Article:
Comparative advantage and trade part 2
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Comparative Advantage and Trade, Part 2. Terms of Trade. Graph the Following PPCs. Values represent all resources spent on one good (the other value is 0). Which country has an absolute advantage in shirts? Which country has an absolute advantage in wheat?

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Comparative Advantage and Trade, Part 2

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Comparative advantage and trade part 2

Comparative Advantage and Trade, Part 2

Terms of Trade


Graph the following ppcs

Graph the Following PPCs

Values represent all resources spent on one good

(the other value is 0)

Which country has an absolute advantage in shirts?

Which country has an absolute advantage in wheat?

What are the opportunity costs of each good for each country?

Which country has comparative advantage in shirts?

Which country has comparative advantage in wheat?


Comparative advantage and trade part 2

Shirts

(millions)

1. The USA has an absolute advantage in shirts

2. The USA has an absolute advantage in wheat

50

25

PPC USA

PPC China

0

200

100

Wheat

(millions of bushels)


3 opportunity costs

3. Opportunity Costs

4. China has a smaller opportunity cost and thus a comparative advantage in shirts

5. The USA has a smaller opportunity cost and thus a comparative advantage in wheat


Terms of trade

Terms of Trade

  • What if the USA proposes to trade 20 million bushels of wheat to China in exchange for 7.5 million shirts?

  • Will the trade benefit both sides?

  • How do we know?


Terms of trade1

Terms of Trade

  • The “price” in terms of one good for another should fall between the opportunity costs for both countries

  • Price of a shirt: (20 wheat/7.5 shirts) = 2.66 wheat

  • This falls between China’s opportunity cost of 2 wheat and the USA’s opportunity cost of 4 wheat


Homework example

Homework Example

In Italy, an automobile can be produced by 8 workers in one day and a washing machine by 3 workers in one day. In the USA, an automobile can be produced by 6 workers in one day, and a washing machine by 2 workers in one day.

Before we can answer the question, we need to convert to production per worker:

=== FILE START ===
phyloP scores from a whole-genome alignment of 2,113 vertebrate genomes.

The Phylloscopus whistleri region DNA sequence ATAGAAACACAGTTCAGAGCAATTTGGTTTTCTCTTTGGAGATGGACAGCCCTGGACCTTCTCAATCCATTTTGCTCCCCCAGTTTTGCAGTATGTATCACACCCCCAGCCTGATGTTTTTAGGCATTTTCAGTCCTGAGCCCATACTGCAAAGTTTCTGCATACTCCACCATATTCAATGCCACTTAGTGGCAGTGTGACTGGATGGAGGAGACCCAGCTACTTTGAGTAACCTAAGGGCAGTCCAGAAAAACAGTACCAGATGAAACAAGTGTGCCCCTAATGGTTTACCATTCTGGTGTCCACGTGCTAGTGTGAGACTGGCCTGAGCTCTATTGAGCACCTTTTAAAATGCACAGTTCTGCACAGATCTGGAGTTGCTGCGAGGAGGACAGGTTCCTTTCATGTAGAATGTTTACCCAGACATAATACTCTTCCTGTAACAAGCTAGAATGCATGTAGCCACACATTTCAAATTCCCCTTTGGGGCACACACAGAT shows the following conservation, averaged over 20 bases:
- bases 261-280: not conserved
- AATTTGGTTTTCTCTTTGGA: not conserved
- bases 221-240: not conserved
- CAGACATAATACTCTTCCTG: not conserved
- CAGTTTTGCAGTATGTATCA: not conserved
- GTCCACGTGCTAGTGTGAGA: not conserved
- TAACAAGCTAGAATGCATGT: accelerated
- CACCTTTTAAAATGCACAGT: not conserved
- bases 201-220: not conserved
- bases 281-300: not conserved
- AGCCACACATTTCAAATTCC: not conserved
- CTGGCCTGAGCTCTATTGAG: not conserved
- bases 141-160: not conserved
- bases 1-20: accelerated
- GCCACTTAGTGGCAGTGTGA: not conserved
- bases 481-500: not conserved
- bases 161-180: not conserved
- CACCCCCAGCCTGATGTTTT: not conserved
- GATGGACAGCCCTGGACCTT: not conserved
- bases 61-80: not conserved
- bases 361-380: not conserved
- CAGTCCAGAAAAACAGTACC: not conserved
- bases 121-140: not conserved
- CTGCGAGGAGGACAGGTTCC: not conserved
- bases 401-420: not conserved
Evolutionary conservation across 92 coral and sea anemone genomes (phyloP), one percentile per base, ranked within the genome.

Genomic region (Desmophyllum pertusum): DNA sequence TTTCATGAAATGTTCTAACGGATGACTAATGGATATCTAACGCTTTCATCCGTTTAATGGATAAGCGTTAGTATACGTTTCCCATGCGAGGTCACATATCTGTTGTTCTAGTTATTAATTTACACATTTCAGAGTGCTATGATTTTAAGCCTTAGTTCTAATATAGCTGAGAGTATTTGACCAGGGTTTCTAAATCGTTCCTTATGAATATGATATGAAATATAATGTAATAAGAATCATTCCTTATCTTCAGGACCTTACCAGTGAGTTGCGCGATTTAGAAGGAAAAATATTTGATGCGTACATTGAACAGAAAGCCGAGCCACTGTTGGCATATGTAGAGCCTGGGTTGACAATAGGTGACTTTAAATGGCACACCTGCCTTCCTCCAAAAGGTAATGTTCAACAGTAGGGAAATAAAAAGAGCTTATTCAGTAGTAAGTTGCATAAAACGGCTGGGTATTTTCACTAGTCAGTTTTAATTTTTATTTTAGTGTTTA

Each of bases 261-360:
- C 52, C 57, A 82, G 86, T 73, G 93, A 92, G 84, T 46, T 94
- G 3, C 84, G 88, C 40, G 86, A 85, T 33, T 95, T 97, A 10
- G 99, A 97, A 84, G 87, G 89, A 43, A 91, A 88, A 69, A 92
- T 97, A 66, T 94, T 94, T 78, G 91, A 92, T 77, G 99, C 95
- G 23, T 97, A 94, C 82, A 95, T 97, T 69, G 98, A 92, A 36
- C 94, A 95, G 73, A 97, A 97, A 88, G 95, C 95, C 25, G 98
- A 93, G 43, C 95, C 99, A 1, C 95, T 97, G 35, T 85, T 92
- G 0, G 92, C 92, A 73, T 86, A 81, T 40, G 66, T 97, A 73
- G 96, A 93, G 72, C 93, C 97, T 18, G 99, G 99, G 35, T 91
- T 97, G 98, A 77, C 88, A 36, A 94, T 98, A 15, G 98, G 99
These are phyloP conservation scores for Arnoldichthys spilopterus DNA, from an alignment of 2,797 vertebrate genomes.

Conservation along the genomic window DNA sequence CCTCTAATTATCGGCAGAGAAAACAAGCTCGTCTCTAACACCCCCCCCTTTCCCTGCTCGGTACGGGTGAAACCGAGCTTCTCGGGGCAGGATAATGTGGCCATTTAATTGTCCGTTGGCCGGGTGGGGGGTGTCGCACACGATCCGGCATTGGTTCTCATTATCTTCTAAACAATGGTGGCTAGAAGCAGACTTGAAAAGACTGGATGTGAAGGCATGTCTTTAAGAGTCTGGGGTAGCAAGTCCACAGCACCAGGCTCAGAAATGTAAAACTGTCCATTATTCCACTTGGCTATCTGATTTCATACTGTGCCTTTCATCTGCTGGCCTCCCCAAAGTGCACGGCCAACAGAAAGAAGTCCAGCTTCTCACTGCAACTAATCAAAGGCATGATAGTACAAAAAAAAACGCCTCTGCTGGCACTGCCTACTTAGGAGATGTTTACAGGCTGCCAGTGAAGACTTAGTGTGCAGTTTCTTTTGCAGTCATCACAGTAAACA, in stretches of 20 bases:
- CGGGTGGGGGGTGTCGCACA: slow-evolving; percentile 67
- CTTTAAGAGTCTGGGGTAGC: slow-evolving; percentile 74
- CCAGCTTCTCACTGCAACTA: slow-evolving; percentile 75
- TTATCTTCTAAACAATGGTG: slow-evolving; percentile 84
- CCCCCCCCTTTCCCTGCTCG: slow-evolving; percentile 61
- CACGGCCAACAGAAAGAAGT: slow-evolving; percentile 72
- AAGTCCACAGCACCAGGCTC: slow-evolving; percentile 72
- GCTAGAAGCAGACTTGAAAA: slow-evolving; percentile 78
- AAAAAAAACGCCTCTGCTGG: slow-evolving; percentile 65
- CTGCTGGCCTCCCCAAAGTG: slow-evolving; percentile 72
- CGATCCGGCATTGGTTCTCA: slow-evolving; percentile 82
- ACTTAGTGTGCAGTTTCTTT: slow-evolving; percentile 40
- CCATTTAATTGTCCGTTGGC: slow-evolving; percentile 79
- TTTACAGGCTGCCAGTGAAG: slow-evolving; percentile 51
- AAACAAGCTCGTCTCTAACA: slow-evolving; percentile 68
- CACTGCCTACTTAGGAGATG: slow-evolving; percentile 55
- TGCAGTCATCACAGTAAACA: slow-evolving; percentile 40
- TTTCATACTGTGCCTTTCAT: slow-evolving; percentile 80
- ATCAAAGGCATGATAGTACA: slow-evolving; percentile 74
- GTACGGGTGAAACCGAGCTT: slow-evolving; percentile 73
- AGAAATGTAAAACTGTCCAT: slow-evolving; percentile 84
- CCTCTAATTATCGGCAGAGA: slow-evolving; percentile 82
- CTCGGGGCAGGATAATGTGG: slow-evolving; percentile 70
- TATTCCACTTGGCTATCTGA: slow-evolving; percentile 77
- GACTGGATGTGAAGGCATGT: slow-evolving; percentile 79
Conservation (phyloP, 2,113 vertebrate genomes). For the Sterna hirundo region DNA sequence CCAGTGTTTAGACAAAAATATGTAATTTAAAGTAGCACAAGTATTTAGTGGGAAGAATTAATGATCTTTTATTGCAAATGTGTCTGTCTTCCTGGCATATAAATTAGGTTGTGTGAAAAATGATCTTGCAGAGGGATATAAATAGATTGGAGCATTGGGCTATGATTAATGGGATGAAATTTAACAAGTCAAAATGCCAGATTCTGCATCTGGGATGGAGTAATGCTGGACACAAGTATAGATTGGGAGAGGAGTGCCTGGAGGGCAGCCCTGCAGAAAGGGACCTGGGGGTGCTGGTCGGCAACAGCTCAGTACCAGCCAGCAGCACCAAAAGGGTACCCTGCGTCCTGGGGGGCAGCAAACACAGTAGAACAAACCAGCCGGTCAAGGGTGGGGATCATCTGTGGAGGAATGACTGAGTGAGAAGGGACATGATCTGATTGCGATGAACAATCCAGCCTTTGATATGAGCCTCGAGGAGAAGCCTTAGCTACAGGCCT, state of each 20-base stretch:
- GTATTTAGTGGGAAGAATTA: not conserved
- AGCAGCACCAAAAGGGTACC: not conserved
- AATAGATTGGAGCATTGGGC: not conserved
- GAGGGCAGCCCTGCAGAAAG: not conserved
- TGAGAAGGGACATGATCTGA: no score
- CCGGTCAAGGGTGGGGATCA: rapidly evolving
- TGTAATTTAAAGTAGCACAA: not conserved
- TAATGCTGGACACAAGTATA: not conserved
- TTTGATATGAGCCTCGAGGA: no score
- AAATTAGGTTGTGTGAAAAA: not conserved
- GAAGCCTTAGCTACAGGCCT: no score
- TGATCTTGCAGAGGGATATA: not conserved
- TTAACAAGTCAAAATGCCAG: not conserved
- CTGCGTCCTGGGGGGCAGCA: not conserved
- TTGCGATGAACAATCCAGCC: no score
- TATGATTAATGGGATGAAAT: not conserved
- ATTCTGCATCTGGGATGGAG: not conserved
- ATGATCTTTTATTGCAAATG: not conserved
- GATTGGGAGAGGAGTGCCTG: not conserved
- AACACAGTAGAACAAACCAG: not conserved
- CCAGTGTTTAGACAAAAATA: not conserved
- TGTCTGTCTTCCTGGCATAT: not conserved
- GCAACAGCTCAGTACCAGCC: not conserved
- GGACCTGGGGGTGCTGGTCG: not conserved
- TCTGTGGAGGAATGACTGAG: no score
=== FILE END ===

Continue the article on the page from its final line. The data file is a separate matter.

Homework example1

Homework Example

In Italy, an automobile can be produced by 8 workers in one day and a washing machine by 3 workers in one day. In the USA, an automobile can be produced by 6 workers in one day, and a washing machine by 2 workers in one day.

a. Which country has an absolute advantage in the production of automobiles? In washing machines?

The USA has an absolute advantage in both goods, because in each case it takes fewer workers to make the good.


Homework example2

Homework Example

In Italy, an automobile can be produced by 8 workers in one day and a washing machine by 3 workers in one day. In the USA, an automobile can be produced by 6 workers in one day, and a washing machine by 2 workers in one day.

b. Which country has a comparative advantage in the production of automobiles? In washing machines?

The USA has a comparative advantage in washing machines, while Italy has a comparative advantage in automobiles.


Homework example3

Homework Example

In Italy, an automobile can be produced by 8 workers in one day and a washing machine by 3 workers in one day. In the USA, an automobile can be produced by 6 workers in one day, and a washing machine by 2 workers in one day.

c. What type of specialization results in the greatest gains from trade between the two countries?

The USA will specialize in washing machines, while Italy will specialize in automobiles.


Work together on handout

Work Together on Handout

  • Assume USA is left graph and England is right graph

  • Assume that “normal” production levels are represented by given points on graphs (with dashed lines)

  • Assume that specializing leads to production of only one good.


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